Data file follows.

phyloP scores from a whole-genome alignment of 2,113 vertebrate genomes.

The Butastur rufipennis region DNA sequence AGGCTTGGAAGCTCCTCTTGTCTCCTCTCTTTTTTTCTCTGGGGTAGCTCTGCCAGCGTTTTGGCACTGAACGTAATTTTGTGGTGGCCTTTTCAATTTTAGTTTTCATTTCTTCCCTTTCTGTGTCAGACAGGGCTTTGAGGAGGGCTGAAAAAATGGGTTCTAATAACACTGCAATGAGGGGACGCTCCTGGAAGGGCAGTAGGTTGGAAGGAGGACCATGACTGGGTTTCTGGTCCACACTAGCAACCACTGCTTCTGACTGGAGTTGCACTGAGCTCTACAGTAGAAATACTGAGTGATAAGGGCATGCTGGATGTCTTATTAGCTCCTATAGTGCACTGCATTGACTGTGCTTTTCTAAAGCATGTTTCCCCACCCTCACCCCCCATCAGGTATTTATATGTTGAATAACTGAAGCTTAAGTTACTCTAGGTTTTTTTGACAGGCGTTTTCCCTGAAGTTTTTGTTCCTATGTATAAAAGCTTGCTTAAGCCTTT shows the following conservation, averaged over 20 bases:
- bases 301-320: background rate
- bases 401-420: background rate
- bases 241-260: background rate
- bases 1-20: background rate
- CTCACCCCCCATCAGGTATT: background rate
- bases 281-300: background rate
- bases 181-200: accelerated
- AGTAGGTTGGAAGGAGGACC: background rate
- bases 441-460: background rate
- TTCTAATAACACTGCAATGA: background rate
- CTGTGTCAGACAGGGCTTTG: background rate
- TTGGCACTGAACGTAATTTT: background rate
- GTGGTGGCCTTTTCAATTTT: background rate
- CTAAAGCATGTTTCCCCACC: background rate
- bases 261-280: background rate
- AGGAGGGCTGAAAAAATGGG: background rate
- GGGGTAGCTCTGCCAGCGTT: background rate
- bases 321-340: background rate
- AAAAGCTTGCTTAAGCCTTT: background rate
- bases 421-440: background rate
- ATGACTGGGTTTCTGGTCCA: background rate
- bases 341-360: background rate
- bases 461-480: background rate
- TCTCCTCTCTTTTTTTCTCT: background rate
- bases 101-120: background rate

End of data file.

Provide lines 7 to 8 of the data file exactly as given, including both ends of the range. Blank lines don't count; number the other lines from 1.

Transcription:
- CTCACCCCCCATCAGGTATT: background rate
- bases 281-300: background rate